The author never offers explanation for the very reason why I read this book in the first place - to find out what happened to the MC and his two friends who disappeared one summer night in the woods when they were twelve. As if these were not disappointing enough (having an MC who does not change after more than 20 hours of reading and never discovering the truth about one of the central mysteries of the novel), the central murder mystery of the novel is also a disappointment! The murder case drags on and on in seemingly real time, not fast-paced murder mystery novel time, and lacks a single interesting or unseen twist or turn in the plot. I wanted to like this book, but the bottom line is that the author does not deliver. Where are the red herrings? Why have pages and pages of description that never pan out to hold significance? Why set us up to like the MC only to make him out to be the most bland and cowardly character in the book? Why have an MC who does nothing to change his situation? SPOILER ALERT: The hero of this book does not get the girl, does not solve the mystery of his childhood, does not unlock his repressed childhood memories, does not get the promotion, and does not change his life for the better. Spare yourself the disappointment.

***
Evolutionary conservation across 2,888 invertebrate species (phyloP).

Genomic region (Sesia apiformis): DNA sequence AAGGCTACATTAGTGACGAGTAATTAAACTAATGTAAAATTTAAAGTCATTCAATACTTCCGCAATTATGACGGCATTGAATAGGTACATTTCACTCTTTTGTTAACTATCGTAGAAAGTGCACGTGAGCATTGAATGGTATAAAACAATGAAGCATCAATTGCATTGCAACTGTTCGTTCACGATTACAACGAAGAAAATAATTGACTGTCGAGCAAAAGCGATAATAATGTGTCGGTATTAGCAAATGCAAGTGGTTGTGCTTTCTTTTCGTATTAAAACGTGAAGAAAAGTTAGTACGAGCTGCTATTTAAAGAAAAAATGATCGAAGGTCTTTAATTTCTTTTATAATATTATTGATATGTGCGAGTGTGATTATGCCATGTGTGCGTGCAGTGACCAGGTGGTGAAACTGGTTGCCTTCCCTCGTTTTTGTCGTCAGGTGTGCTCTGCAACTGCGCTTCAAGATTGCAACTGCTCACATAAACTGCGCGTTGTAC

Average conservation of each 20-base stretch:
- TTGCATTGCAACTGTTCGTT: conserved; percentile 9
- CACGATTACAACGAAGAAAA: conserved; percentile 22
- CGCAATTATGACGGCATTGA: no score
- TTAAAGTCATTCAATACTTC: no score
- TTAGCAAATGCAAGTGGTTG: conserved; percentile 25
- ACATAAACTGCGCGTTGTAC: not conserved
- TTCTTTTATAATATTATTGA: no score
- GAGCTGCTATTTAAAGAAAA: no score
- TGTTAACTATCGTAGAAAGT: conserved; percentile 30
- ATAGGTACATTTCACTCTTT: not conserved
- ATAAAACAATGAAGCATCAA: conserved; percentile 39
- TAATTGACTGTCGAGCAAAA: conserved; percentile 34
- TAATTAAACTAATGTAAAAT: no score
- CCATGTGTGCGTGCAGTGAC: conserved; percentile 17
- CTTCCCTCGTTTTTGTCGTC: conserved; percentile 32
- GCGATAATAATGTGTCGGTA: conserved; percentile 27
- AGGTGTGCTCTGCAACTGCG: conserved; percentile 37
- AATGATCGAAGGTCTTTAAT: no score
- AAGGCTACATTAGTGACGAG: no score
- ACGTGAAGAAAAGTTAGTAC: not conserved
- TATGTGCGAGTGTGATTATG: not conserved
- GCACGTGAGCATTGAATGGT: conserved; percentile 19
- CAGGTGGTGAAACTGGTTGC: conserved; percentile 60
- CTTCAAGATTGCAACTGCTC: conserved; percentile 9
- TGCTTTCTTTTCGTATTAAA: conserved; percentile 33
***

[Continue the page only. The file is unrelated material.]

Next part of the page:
The narrator for this book, Steven Crossley, was fine and did a great job. I would certainly consider other books narrated by him.
I'm a big fan of Preston & Child and this latest book in the Agent Pendergast series does not disappoint. All my favorite characters appear in this one and the plot advances their story lines so you gain deeper understanding into their backgrounds and motives.
I didn't like how the last book ended on such a dire note for his former assistant, Corrie Swanson, who was trapped sneaking into the Nazi headquarters all alone and wondered why it took so long to get back to that scene in this book but it did steer back there so that was one of three threads for Two Graves. Pendergast's mysterious wife, Helen, and her background are finally revisited in this book so we learn her true past and her trilogy (Fever Dream, Cold Vengeance) is finally closed with this book.
In this novel, a fresh serial killer is on the loose in NYC and the murders seem to be directed at Agent Pendergast. Tracking the murderer brings him deep into S. America where a Nazi refuge has been established to conduct human experiments in secret. (Second thread)
There are two big surprises in this book that will ensure many more plot twists in the future books of this page-turning series.